Bermuda grass is extremely heat, drought, and traffic tolerant, making it an excellent choice for southern home lawns. But don’t think its hardiness means this grass is an easy keeper. Maintaining an attractive bermudagrass lawn requires a good deal of effort.
In this guide, we’ll look at important bermudagrass characteristics to determine if it’s right for your yard. We’ll also tell you everything you need to know to care for this warm-season grass using our helpful lawn care calendar.
Bermuda Grass Overview
|Also Known As||Bermuda grass, wiregrass; Cynodon dactylon L.|
|Type of Grass||Warm season perennial|
|Optimal Zones||Southern region|
|Self Repair Capacity||Excellent|
|Overall Maintenance Requirements||Moderate to High|
The History of Bermuda Grass
The exact origin of bermudagrass in America is not well documented. The prevailing theory is that hay contaminated with seeds came from Africa along with slaves in the 1700s. Given that Cynodon dactylon is native to Africa and was naturalized in America long before its use as a turfgrass, this explanation tracks.
An account of American grass species published in 1807 lists bermuda grass as being widespread throughout the American South. Since the grass was also widespread across the island of Bermuda, it was believed this was the origin of it, hence the name. More likely, bermudagrass was also introduced to the island when slave ships stopped over on their way to America.
Bermuda grass was used exclusively as a forage grass until the early 1900s. Its ability to survive very low cutting heights and its high durability made it a great choice for golf courses and putting greens. In the 1950s, researchers started working on creating variants and hybrids that were better suited for home lawns.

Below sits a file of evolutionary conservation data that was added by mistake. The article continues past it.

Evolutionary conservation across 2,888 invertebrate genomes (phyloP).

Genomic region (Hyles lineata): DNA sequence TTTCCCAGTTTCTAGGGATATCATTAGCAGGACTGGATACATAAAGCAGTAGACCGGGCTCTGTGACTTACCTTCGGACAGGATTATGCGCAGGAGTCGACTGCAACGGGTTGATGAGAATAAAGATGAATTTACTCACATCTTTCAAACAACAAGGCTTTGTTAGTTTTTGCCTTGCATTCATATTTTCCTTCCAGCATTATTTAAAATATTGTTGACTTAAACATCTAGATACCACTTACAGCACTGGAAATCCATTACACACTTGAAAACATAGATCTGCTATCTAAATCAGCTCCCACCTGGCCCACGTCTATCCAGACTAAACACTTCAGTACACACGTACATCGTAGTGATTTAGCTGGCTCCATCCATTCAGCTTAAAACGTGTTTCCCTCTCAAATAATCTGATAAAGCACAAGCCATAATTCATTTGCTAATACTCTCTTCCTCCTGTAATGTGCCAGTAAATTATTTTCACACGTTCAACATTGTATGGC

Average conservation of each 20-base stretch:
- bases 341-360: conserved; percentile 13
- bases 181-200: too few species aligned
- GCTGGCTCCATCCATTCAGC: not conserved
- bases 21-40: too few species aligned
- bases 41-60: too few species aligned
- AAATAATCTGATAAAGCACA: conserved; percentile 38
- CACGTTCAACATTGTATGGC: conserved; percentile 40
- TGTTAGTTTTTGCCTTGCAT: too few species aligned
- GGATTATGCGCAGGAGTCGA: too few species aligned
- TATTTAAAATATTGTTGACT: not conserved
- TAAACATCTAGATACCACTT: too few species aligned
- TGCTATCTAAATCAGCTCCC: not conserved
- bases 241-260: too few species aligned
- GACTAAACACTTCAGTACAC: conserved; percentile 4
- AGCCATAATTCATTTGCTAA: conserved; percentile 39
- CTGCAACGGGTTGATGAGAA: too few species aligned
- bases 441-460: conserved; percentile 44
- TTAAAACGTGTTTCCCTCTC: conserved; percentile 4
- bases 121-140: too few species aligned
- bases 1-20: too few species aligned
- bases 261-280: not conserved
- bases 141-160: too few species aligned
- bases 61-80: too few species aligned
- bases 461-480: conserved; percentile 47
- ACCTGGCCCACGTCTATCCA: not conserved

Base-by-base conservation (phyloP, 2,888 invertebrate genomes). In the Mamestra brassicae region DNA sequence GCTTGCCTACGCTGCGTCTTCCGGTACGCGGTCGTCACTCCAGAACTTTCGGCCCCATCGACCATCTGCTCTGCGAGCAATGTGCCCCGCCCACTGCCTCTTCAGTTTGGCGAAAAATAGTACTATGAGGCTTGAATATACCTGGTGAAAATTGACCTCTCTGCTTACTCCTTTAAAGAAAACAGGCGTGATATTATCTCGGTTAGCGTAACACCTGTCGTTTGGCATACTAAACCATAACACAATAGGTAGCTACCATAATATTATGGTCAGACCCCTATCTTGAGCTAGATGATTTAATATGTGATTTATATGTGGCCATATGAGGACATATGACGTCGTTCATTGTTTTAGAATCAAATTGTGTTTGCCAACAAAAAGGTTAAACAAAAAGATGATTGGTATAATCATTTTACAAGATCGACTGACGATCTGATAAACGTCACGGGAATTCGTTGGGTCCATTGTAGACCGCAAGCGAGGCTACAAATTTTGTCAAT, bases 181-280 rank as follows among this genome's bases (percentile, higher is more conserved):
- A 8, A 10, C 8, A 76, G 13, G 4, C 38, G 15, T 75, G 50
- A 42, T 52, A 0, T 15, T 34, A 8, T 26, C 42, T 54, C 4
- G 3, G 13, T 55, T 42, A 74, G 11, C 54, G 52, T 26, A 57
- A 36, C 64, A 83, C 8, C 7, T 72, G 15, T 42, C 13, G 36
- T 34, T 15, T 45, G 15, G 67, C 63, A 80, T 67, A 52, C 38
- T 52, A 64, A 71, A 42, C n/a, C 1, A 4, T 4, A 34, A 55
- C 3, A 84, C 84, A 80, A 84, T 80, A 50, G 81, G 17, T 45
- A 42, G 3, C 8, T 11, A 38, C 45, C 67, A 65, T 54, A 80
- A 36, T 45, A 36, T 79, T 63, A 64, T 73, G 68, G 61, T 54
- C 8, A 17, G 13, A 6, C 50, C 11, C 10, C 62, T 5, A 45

Today, a number of bermudagrass cultivators and African bermuda grass crosses are available for southern region lawns.
Bermudagrass Growth Characteristics
Bermudagrass turf can survive severe drought, heat, and wear, but it doesn’t look great when forced to do so. To keep bermudagrass lush and beautiful, it must be carefully cared for.
To help you decide if Cynodon dactylon is right for your yard, let’s take a closer look at the characteristics of this species.
Type of Grass
Bermudagrass is a perennial warm-season grass. “Perennial” meaning it comes back every year. And “warm season” meaning it does most of its growing when temperatures are between hot.
Like zoysia and St. Augustine, Cynodon dactylon grows the most in the summer. In temperate climates, it goes dormant from the first frost until about May.
Optimal Zones for Bermuda Lawns
Bermudagrass is best suited for tropical and subtropical regions. In the US, it’s a popular turfgrass in southern areas. Certain cultivators bred for drought resilience are used throughout the South West and in Southern California.
Because of its sensitivity to cold, it is not a great choice for northern transition zones or northern regions.
Bermudagrass has an impressively deep root structure, reaching depths below 6 feet. But 80% of Cynodon dactylon roots don’t penetrate deeper than 6 inches.
The long roots help it survive droughts but the short roots are the ones that provide moisture most of the year.